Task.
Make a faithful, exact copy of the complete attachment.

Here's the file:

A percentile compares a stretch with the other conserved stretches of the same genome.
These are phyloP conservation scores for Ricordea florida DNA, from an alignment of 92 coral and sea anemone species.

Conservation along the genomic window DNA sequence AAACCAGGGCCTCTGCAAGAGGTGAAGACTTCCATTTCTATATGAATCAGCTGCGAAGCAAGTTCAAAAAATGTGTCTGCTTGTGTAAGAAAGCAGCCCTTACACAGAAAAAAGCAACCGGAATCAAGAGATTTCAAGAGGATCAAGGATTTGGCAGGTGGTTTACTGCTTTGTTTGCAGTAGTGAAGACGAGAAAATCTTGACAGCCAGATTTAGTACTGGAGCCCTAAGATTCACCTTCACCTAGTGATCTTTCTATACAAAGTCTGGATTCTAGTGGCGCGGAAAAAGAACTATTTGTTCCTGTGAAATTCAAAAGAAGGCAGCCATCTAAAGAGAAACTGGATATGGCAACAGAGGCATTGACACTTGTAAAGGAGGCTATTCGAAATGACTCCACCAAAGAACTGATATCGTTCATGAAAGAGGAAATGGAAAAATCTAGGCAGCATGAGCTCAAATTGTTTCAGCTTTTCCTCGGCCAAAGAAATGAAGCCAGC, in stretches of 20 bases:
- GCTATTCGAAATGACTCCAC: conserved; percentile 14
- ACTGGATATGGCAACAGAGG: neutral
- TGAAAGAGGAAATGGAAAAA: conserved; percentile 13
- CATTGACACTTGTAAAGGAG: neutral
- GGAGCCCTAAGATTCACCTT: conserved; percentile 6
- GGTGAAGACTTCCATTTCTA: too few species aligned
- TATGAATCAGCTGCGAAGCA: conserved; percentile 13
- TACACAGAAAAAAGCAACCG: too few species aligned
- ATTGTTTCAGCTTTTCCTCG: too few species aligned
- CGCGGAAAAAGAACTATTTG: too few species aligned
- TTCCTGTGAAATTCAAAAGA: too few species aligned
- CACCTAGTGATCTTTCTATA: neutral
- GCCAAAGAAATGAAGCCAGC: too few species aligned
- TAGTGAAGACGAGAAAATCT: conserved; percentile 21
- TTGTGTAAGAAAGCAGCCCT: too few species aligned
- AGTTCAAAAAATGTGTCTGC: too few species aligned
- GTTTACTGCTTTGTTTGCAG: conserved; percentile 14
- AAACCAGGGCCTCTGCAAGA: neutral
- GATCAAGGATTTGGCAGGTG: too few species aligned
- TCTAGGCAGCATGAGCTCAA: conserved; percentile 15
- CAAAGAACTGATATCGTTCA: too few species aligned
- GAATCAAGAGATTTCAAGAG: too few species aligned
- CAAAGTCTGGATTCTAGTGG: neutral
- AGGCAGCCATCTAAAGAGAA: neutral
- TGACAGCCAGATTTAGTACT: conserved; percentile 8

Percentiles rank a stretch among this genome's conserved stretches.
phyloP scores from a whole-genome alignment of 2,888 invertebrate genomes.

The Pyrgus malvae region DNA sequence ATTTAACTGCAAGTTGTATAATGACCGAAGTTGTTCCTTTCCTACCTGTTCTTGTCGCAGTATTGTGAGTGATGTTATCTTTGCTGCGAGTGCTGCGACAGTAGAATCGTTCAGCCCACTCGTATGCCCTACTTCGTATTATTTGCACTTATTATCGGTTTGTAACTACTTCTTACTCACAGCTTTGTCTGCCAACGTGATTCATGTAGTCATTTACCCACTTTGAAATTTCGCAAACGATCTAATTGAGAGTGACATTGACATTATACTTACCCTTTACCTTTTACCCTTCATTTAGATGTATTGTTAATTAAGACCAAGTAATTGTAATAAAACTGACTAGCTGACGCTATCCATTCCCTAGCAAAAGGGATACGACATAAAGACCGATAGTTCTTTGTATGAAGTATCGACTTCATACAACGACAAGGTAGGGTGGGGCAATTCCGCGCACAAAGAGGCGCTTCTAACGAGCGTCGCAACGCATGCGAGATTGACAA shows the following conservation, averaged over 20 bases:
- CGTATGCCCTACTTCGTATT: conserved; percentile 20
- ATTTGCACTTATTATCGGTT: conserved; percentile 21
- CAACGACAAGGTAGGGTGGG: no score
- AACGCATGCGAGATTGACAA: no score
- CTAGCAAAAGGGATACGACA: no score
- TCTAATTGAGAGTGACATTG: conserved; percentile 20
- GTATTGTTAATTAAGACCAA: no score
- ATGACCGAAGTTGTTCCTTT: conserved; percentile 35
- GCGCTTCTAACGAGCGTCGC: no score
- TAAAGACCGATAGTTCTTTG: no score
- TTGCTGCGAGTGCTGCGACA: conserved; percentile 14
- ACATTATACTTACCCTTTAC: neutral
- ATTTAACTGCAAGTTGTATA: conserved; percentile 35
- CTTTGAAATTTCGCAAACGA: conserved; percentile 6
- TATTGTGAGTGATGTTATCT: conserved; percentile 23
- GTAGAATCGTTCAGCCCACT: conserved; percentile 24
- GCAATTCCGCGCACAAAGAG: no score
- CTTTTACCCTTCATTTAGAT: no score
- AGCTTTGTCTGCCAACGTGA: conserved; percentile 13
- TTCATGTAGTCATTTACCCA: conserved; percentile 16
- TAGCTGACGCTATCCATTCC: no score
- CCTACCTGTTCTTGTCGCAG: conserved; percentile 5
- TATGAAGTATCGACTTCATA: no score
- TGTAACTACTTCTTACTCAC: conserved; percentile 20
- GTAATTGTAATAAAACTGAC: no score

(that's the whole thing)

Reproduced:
A percentile compares a stretch with the other conserved stretches of the same genome.
These are phyloP conservation scores for Ricordea florida DNA, from an alignment of 92 coral and sea anemone species.

Conservation along the genomic window DNA sequence AAACCAGGGCCTCTGCAAGAGGTGAAGACTTCCATTTCTATATGAATCAGCTGCGAAGCAAGTTCAAAAAATGTGTCTGCTTGTGTAAGAAAGCAGCCCTTACACAGAAAAAAGCAACCGGAATCAAGAGATTTCAAGAGGATCAAGGATTTGGCAGGTGGTTTACTGCTTTGTTTGCAGTAGTGAAGACGAGAAAATCTTGACAGCCAGATTTAGTACTGGAGCCCTAAGATTCACCTTCACCTAGTGATCTTTCTATACAAAGTCTGGATTCTAGTGGCGCGGAAAAAGAACTATTTGTTCCTGTGAAATTCAAAAGAAGGCAGCCATCTAAAGAGAAACTGGATATGGCAACAGAGGCATTGACACTTGTAAAGGAGGCTATTCGAAATGACTCCACCAAAGAACTGATATCGTTCATGAAAGAGGAAATGGAAAAATCTAGGCAGCATGAGCTCAAATTGTTTCAGCTTTTCCTCGGCCAAAGAAATGAAGCCAGC, in stretches of 20 bases:
- GCTATTCGAAATGACTCCAC: conserved; percentile 14
- ACTGGATATGGCAACAGAGG: neutral
- TGAAAGAGGAAATGGAAAAA: conserved; percentile 13
- CATTGACACTTGTAAAGGAG: neutral
- GGAGCCCTAAGATTCACCTT: conserved; percentile 6
- GGTGAAGACTTCCATTTCTA: too few species aligned
- TATGAATCAGCTGCGAAGCA: conserved; percentile 13
- TACACAGAAAAAAGCAACCG: too few species aligned
- ATTGTTTCAGCTTTTCCTCG: too few species aligned
- CGCGGAAAAAGAACTATTTG: too few species aligned
- TTCCTGTGAAATTCAAAAGA: too few species aligned
- CACCTAGTGATCTTTCTATA: neutral
- GCCAAAGAAATGAAGCCAGC: too few species aligned
- TAGTGAAGACGAGAAAATCT: conserved; percentile 21
- TTGTGTAAGAAAGCAGCCCT: too few species aligned
- AGTTCAAAAAATGTGTCTGC: too few species aligned
- GTTTACTGCTTTGTTTGCAG: conserved; percentile 14
- AAACCAGGGCCTCTGCAAGA: neutral
- GATCAAGGATTTGGCAGGTG: too few species aligned
- TCTAGGCAGCATGAGCTCAA: conserved; percentile 15
- CAAAGAACTGATATCGTTCA: too few species aligned
- GAATCAAGAGATTTCAAGAG: too few species aligned
- CAAAGTCTGGATTCTAGTGG: neutral
- AGGCAGCCATCTAAAGAGAA: neutral
- TGACAGCCAGATTTAGTACT: conserved; percentile 8

Percentiles rank a stretch among this genome's conserved stretches.
phyloP scores from a whole-genome alignment of 2,888 invertebrate genomes.

The Pyrgus malvae region DNA sequence ATTTAACTGCAAGTTGTATAATGACCGAAGTTGTTCCTTTCCTACCTGTTCTTGTCGCAGTATTGTGAGTGATGTTATCTTTGCTGCGAGTGCTGCGACAGTAGAATCGTTCAGCCCACTCGTATGCCCTACTTCGTATTATTTGCACTTATTATCGGTTTGTAACTACTTCTTACTCACAGCTTTGTCTGCCAACGTGATTCATGTAGTCATTTACCCACTTTGAAATTTCGCAAACGATCTAATTGAGAGTGACATTGACATTATACTTACCCTTTACCTTTTACCCTTCATTTAGATGTATTGTTAATTAAGACCAAGTAATTGTAATAAAACTGACTAGCTGACGCTATCCATTCCCTAGCAAAAGGGATACGACATAAAGACCGATAGTTCTTTGTATGAAGTATCGACTTCATACAACGACAAGGTAGGGTGGGGCAATTCCGCGCACAAAGAGGCGCTTCTAACGAGCGTCGCAACGCATGCGAGATTGACAA shows the following conservation, averaged over 20 bases:
- CGTATGCCCTACTTCGTATT: conserved; percentile 20
- ATTTGCACTTATTATCGGTT: conserved; percentile 21
- CAACGACAAGGTAGGGTGGG: no score
- AACGCATGCGAGATTGACAA: no score
- CTAGCAAAAGGGATACGACA: no score
- TCTAATTGAGAGTGACATTG: conserved; percentile 20
- GTATTGTTAATTAAGACCAA: no score
- ATGACCGAAGTTGTTCCTTT: conserved; percentile 35
- GCGCTTCTAACGAGCGTCGC: no score
- TAAAGACCGATAGTTCTTTG: no score
- TTGCTGCGAGTGCTGCGACA: conserved; percentile 14
- ACATTATACTTACCCTTTAC: neutral
- ATTTAACTGCAAGTTGTATA: conserved; percentile 35
- CTTTGAAATTTCGCAAACGA: conserved; percentile 6
- TATTGTGAGTGATGTTATCT: conserved; percentile 23
- GTAGAATCGTTCAGCCCACT: conserved; percentile 24
- GCAATTCCGCGCACAAAGAG: no score
- CTTTTACCCTTCATTTAGAT: no score
- AGCTTTGTCTGCCAACGTGA: conserved; percentile 13
- TTCATGTAGTCATTTACCCA: conserved; percentile 16
- TAGCTGACGCTATCCATTCC: no score
- CCTACCTGTTCTTGTCGCAG: conserved; percentile 5
- TATGAAGTATCGACTTCATA: no score
- TGTAACTACTTCTTACTCAC: conserved; percentile 20
- GTAATTGTAATAAAACTGAC: no score